“I see that,” he said, his eyes focused on my movement. I slowly lifted my leg exceptionally higher than the average person, as I peeked out of my peripheral just in time to notice his nostrils flare and his knuckles whiten in the desired effect. I let my leg fall to the floor as I shuffled barefoot over towards him. I stood over him seated in the chair with my hands supporting myself on the chair’s arms, straddling him for just a moment. I walked back inside and lazily flopped on the bed.
It didn’t take him very long to follow me like a lost puppy. He threw his large frame onto the mattress, causing me to popcorn slightly.
“Watch it! The beer will spill,” I playfully scolded.
“Don’t worry, there’s plenty more,” he assuaged as he fiddled with the remote control, his eyes glued to the television.
“You know what I meant,” I said as I lightly pushed his shoulder. As he looked up at me, I instantly knew exactly what he had looked like as a small boy, and I softened. Sometimes with very special people, you can look into their eyes and know exactly who they were as a kid because they never lost their childlike wonder.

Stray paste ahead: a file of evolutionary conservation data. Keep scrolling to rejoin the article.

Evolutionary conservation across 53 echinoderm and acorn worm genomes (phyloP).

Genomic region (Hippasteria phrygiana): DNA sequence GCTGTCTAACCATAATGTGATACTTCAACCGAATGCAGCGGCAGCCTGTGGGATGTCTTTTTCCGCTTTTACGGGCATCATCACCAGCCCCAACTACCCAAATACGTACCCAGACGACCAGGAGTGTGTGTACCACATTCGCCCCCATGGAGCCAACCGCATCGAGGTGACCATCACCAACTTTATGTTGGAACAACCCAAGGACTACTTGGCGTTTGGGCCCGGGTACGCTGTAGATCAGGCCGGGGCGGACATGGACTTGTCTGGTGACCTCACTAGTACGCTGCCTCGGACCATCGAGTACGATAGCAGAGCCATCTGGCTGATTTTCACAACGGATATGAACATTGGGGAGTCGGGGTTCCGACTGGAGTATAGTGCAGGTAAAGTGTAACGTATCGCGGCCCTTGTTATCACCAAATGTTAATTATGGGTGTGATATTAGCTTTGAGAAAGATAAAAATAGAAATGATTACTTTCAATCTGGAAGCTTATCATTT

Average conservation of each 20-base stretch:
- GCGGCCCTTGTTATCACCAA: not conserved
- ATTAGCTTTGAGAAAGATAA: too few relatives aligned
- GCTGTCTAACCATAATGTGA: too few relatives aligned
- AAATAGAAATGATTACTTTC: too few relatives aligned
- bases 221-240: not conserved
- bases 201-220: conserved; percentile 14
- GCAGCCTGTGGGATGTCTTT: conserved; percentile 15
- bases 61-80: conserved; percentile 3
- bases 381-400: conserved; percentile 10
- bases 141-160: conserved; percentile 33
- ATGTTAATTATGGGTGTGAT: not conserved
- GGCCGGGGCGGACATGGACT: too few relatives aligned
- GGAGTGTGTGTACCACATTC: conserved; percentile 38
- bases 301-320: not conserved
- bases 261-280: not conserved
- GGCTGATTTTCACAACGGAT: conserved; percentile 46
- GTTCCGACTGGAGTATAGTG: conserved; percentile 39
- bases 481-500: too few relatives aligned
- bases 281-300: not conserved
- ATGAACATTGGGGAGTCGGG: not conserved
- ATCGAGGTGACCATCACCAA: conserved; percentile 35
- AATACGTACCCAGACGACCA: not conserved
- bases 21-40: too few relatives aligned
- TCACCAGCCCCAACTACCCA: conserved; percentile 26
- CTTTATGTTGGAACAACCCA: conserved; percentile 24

The youthful spirit I saw in his eyes pounced on top of me, and before I knew it, I was pinned. Youthful play wrestling is foreplay for adults, and I never tire of it. My eyes widened in mischief as he caught his breath over me. I felt him slightly loosen his grip on my left arm, which I took as an opportunity to poke my fingers into his ribs. He recoiled with laughter and fell backward. I seized my chance as I threw one leg over his waist and sat on top of his belly, which undulated in waves as he laughed. I fell forward as my hands found his wrists, pushing them into the down feather pillows. My face hovered above his, our breath meshing in the space between our mouths. Without warning, he flipped me on my back and held me down in a very compromising position.